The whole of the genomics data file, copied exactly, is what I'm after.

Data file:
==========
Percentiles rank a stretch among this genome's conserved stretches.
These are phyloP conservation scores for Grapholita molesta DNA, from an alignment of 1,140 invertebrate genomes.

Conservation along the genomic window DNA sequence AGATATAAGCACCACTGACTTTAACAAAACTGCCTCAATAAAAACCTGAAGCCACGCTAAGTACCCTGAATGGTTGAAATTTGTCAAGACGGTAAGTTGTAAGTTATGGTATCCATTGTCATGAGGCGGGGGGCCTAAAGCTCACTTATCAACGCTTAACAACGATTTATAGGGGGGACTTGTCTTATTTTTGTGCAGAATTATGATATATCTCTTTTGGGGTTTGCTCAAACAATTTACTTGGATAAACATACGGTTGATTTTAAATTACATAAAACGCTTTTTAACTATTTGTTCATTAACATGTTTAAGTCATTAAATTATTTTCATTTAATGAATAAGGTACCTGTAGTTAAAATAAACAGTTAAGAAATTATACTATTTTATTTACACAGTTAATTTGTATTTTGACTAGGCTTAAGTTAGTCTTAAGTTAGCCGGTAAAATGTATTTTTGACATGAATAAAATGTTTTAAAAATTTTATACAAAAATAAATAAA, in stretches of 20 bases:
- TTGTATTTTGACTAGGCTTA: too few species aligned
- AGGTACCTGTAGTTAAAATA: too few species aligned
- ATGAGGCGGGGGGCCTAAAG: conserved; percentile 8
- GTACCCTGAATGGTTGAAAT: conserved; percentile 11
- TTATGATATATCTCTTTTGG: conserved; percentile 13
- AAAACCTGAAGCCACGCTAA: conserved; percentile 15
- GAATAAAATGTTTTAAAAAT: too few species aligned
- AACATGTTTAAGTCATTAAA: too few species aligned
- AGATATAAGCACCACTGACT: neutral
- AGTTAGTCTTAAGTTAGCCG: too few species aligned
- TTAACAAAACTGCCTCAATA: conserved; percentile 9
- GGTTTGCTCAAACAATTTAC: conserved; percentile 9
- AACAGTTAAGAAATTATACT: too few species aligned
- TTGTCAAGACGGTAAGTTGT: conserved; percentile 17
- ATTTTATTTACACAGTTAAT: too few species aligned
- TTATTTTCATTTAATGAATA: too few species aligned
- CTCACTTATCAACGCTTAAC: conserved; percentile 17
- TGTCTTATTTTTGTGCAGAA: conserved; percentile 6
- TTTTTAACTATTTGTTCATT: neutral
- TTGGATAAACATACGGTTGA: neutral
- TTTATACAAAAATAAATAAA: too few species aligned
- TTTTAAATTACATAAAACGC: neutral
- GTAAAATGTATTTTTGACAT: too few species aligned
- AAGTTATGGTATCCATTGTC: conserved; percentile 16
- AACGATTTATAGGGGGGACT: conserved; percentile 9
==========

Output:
Percentiles rank a stretch among this genome's conserved stretches.
These are phyloP conservation scores for Grapholita molesta DNA, from an alignment of 1,140 invertebrate genomes.

Conservation along the genomic window DNA sequence AGATATAAGCACCACTGACTTTAACAAAACTGCCTCAATAAAAACCTGAAGCCACGCTAAGTACCCTGAATGGTTGAAATTTGTCAAGACGGTAAGTTGTAAGTTATGGTATCCATTGTCATGAGGCGGGGGGCCTAAAGCTCACTTATCAACGCTTAACAACGATTTATAGGGGGGACTTGTCTTATTTTTGTGCAGAATTATGATATATCTCTTTTGGGGTTTGCTCAAACAATTTACTTGGATAAACATACGGTTGATTTTAAATTACATAAAACGCTTTTTAACTATTTGTTCATTAACATGTTTAAGTCATTAAATTATTTTCATTTAATGAATAAGGTACCTGTAGTTAAAATAAACAGTTAAGAAATTATACTATTTTATTTACACAGTTAATTTGTATTTTGACTAGGCTTAAGTTAGTCTTAAGTTAGCCGGTAAAATGTATTTTTGACATGAATAAAATGTTTTAAAAATTTTATACAAAAATAAATAAA, in stretches of 20 bases:
- TTGTATTTTGACTAGGCTTA: too few species aligned
- AGGTACCTGTAGTTAAAATA: too few species aligned
- ATGAGGCGGGGGGCCTAAAG: conserved; percentile 8
- GTACCCTGAATGGTTGAAAT: conserved; percentile 11
- TTATGATATATCTCTTTTGG: conserved; percentile 13
- AAAACCTGAAGCCACGCTAA: conserved; percentile 15
- GAATAAAATGTTTTAAAAAT: too few species aligned
- AACATGTTTAAGTCATTAAA: too few species aligned
- AGATATAAGCACCACTGACT: neutral
- AGTTAGTCTTAAGTTAGCCG: too few species aligned
- TTAACAAAACTGCCTCAATA: conserved; percentile 9
- GGTTTGCTCAAACAATTTAC: conserved; percentile 9
- AACAGTTAAGAAATTATACT: too few species aligned
- TTGTCAAGACGGTAAGTTGT: conserved; percentile 17
- ATTTTATTTACACAGTTAAT: too few species aligned
- TTATTTTCATTTAATGAATA: too few species aligned
- CTCACTTATCAACGCTTAAC: conserved; percentile 17
- TGTCTTATTTTTGTGCAGAA: conserved; percentile 6
- TTTTTAACTATTTGTTCATT: neutral
- TTGGATAAACATACGGTTGA: neutral
- TTTATACAAAAATAAATAAA: too few species aligned
- TTTTAAATTACATAAAACGC: neutral
- GTAAAATGTATTTTTGACAT: too few species aligned
- AAGTTATGGTATCCATTGTC: conserved; percentile 16
- AACGATTTATAGGGGGGACT: conserved; percentile 9